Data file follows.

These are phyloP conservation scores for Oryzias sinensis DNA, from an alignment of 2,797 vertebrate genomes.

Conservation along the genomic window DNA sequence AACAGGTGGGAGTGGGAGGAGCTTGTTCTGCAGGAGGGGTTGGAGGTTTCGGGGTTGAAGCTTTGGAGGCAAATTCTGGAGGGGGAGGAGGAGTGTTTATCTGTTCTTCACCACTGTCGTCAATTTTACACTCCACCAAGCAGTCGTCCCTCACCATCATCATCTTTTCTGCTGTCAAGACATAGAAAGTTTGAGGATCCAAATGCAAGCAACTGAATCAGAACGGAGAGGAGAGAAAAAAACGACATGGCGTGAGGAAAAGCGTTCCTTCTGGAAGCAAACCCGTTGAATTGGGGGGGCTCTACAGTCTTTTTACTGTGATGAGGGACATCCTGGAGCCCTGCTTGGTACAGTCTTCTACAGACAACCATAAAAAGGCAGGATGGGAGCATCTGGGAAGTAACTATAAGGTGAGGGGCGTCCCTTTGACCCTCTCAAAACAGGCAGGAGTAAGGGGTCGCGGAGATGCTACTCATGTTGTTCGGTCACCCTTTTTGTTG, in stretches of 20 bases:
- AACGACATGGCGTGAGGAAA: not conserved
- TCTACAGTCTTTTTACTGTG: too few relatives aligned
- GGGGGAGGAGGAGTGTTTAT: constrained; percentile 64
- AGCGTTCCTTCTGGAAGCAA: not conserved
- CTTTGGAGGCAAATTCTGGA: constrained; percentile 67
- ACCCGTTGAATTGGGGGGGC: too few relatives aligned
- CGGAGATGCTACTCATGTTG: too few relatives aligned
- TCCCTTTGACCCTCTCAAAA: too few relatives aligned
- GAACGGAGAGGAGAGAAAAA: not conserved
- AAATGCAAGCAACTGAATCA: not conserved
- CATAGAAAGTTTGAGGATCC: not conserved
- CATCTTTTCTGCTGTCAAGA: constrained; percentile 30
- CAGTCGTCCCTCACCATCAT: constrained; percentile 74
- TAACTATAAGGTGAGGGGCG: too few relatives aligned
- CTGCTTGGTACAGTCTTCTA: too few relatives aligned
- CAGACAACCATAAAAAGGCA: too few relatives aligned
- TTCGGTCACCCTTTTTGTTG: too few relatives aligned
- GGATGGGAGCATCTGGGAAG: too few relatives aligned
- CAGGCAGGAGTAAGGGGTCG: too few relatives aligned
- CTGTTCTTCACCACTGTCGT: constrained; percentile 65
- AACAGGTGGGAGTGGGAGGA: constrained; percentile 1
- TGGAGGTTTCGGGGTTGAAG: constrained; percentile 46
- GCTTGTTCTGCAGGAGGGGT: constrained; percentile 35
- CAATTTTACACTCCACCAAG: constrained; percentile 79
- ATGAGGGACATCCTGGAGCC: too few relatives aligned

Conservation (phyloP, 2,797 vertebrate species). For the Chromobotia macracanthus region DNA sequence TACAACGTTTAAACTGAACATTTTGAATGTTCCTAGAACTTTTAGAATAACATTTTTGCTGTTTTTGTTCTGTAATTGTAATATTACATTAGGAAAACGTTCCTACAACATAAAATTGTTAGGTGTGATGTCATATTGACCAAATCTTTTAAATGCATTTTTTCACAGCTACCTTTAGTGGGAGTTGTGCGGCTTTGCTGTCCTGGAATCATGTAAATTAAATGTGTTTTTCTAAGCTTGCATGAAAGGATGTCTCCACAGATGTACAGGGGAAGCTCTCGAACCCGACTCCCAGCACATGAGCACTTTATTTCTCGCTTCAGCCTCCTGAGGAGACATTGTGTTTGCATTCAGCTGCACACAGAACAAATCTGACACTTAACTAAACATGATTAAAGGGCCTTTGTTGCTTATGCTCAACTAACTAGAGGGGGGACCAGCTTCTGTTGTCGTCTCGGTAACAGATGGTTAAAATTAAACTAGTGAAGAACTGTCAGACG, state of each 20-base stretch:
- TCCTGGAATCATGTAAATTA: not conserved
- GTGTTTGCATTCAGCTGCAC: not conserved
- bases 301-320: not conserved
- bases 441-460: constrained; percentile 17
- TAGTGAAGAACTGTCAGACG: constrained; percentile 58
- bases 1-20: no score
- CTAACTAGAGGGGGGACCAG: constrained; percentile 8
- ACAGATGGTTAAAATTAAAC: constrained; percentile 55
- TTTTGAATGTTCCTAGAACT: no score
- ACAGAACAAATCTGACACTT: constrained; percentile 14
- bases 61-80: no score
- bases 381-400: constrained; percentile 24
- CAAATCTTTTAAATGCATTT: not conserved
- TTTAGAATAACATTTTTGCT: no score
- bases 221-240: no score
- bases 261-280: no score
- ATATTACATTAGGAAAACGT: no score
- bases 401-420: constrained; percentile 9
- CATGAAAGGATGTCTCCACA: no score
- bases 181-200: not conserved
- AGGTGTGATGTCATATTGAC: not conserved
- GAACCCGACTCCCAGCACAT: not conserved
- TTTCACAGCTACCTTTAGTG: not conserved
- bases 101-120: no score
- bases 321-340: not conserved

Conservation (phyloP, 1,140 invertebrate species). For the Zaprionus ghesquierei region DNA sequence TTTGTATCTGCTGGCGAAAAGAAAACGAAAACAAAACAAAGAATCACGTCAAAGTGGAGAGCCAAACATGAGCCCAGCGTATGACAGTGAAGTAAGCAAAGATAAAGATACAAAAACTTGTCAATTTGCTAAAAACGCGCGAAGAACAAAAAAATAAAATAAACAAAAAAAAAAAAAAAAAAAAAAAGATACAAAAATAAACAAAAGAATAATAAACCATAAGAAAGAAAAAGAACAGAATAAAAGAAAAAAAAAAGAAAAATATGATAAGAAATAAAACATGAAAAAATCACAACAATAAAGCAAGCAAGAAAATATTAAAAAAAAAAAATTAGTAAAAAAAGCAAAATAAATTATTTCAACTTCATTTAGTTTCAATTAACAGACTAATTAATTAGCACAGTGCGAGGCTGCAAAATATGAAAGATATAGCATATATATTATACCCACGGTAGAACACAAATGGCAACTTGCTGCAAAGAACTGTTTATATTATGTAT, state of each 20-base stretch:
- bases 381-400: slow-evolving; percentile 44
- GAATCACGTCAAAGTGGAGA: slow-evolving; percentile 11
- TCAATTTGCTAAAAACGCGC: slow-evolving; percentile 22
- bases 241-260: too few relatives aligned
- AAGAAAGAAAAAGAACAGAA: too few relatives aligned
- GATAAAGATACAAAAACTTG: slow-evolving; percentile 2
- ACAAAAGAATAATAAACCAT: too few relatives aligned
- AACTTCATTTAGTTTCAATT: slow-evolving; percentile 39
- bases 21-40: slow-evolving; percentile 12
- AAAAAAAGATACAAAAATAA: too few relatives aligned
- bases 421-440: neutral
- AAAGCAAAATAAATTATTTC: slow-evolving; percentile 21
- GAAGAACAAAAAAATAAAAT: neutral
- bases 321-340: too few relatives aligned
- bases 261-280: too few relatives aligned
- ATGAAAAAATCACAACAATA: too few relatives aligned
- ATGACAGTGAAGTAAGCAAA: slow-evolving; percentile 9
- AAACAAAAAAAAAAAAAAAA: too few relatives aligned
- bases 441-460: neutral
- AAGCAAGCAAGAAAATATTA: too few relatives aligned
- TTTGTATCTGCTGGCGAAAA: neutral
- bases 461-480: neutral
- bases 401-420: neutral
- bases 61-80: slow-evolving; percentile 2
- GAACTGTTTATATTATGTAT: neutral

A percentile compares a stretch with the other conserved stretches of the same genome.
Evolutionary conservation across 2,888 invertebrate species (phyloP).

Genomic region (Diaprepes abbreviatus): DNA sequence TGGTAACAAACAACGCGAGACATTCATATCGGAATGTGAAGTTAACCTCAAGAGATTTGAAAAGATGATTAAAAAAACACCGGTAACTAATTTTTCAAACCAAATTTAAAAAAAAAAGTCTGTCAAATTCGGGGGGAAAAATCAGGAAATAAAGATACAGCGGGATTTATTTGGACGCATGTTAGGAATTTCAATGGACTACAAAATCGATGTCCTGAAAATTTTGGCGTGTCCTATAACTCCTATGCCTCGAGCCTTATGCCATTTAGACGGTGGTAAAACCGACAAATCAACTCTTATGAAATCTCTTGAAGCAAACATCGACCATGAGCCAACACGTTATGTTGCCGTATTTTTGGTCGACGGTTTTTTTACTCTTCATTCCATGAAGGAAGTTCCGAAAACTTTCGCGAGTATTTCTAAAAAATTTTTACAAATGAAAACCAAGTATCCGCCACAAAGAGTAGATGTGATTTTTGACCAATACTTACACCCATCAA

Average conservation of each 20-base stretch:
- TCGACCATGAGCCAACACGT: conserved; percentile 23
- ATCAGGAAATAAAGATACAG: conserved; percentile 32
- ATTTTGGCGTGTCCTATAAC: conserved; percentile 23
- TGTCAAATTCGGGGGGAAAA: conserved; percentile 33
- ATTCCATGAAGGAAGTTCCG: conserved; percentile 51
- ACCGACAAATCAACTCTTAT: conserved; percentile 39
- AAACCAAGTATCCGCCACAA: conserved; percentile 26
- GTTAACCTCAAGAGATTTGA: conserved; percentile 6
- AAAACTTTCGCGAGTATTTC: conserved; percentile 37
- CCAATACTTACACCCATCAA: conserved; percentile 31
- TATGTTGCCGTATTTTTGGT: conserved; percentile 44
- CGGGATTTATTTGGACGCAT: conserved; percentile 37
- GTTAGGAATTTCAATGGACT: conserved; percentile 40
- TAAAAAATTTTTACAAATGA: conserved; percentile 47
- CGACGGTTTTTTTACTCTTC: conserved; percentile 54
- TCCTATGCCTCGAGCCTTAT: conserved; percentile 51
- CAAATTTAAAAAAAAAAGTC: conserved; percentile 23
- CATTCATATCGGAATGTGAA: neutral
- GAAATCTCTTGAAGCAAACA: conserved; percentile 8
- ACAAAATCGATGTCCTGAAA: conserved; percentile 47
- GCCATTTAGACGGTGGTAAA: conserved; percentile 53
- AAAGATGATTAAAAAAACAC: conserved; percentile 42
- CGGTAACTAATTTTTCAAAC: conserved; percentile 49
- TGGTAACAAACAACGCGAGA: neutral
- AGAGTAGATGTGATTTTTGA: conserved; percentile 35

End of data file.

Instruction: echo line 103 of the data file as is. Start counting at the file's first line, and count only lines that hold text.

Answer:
- ACAAAATCGATGTCCTGAAA: conserved; percentile 47